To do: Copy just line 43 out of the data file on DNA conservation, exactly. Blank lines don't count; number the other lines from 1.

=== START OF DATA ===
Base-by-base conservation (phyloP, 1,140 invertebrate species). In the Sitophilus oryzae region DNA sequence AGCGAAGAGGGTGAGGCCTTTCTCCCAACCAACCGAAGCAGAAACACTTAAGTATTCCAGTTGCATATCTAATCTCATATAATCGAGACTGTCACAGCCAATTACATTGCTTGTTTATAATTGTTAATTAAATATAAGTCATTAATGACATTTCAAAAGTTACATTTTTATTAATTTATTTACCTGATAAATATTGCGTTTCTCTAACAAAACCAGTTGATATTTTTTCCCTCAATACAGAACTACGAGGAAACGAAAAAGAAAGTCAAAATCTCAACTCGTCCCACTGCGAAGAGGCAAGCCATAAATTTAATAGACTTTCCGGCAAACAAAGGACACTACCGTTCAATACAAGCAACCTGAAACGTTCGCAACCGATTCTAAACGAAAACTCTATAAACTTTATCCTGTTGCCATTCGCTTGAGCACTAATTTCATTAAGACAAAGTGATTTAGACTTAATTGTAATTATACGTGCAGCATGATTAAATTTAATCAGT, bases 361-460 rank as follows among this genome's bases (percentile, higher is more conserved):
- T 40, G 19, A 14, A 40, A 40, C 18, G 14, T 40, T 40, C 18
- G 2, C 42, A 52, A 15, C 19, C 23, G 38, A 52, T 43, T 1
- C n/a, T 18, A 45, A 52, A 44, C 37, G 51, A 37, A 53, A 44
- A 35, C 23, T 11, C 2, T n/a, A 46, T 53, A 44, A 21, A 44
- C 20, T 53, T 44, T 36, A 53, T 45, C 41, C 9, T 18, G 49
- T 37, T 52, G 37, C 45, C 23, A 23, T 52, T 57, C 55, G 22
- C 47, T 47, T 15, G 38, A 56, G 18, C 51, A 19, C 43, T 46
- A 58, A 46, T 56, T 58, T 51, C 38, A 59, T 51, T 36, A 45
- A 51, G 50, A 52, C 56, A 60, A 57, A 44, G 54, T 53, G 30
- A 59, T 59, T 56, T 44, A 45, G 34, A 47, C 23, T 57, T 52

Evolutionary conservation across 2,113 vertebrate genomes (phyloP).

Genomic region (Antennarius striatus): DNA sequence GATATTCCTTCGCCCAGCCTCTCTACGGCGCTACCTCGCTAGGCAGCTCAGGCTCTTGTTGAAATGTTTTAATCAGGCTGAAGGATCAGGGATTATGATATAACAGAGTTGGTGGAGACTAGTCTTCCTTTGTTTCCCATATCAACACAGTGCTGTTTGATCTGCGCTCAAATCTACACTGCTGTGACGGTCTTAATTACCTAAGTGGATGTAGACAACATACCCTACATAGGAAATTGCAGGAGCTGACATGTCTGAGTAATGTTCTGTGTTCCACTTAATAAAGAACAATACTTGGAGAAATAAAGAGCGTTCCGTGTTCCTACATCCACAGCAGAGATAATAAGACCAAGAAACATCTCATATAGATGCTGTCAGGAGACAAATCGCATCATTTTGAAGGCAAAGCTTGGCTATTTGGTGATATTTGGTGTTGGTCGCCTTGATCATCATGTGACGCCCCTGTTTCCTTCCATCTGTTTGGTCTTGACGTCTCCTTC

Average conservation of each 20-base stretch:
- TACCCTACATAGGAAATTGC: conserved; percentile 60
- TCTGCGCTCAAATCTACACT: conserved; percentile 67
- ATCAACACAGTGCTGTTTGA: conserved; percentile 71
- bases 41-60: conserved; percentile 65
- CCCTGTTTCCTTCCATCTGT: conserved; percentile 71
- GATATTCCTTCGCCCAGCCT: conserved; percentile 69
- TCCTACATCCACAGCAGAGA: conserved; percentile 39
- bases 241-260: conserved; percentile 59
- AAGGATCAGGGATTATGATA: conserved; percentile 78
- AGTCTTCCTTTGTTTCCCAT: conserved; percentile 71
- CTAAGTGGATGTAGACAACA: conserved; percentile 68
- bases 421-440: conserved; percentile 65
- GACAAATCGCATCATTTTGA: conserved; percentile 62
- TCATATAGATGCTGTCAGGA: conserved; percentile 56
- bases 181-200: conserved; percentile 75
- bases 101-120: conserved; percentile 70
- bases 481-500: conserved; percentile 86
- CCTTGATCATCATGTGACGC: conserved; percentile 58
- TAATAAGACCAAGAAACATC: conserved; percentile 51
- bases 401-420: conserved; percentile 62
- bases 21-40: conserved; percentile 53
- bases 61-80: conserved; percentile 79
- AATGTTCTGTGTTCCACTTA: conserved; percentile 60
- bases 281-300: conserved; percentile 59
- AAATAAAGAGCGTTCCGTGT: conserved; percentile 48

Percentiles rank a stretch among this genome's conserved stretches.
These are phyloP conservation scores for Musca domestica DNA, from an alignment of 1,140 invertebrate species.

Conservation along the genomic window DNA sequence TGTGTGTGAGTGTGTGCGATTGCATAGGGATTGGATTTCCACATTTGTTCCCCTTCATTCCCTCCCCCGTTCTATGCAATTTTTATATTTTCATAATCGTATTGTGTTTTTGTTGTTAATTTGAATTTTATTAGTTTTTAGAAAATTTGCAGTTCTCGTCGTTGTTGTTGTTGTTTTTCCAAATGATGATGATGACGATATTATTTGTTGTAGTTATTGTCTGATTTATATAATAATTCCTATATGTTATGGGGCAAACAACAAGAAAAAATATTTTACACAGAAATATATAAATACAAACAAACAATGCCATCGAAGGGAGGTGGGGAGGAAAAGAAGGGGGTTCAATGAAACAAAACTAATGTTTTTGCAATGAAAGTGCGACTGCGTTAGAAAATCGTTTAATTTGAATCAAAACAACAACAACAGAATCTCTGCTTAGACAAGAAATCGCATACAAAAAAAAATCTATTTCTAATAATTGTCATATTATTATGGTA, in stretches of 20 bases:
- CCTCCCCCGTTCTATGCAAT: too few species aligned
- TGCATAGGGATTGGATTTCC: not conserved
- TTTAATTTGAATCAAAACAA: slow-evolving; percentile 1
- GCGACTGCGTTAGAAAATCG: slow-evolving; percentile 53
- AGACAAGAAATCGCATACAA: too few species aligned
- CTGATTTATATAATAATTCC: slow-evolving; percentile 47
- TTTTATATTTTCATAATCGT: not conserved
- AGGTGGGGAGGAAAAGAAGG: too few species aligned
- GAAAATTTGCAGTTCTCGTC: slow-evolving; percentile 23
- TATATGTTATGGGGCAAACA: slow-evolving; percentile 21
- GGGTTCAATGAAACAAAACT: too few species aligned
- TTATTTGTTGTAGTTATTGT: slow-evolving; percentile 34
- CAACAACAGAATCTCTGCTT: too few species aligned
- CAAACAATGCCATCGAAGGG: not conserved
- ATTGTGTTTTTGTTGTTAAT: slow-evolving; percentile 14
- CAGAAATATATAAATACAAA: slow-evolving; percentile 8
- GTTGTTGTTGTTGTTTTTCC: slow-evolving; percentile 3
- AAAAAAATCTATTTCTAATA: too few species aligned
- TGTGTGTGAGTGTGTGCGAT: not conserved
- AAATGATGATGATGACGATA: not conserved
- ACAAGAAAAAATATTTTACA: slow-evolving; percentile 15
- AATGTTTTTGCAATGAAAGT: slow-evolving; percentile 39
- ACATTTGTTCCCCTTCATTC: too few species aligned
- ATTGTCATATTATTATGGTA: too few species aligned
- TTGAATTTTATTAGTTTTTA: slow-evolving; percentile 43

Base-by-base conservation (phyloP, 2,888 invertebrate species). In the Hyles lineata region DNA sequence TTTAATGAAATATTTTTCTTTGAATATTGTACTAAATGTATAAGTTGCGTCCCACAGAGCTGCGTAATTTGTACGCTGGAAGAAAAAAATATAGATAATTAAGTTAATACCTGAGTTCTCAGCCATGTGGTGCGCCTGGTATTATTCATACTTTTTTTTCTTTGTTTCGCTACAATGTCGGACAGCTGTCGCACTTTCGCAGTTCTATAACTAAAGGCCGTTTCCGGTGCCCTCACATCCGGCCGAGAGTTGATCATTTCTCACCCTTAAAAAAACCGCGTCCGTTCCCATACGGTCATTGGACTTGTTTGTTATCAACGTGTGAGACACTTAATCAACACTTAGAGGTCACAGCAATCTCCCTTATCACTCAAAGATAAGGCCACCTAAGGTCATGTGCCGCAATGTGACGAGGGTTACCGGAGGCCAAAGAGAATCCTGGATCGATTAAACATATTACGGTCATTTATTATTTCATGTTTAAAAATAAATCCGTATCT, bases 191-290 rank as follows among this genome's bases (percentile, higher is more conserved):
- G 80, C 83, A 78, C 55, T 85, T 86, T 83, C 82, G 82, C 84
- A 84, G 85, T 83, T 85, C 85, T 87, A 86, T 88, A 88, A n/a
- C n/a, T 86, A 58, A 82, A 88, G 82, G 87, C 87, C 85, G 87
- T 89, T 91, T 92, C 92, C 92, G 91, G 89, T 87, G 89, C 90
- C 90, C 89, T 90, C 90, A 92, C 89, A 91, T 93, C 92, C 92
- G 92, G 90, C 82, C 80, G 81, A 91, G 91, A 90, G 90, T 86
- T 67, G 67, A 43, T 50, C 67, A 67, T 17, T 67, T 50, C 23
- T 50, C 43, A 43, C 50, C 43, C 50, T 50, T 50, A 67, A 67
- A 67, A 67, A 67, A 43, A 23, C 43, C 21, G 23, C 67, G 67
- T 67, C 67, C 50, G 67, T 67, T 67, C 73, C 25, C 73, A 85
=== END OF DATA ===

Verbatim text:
- CCTCCCCCGTTCTATGCAAT: too few species aligned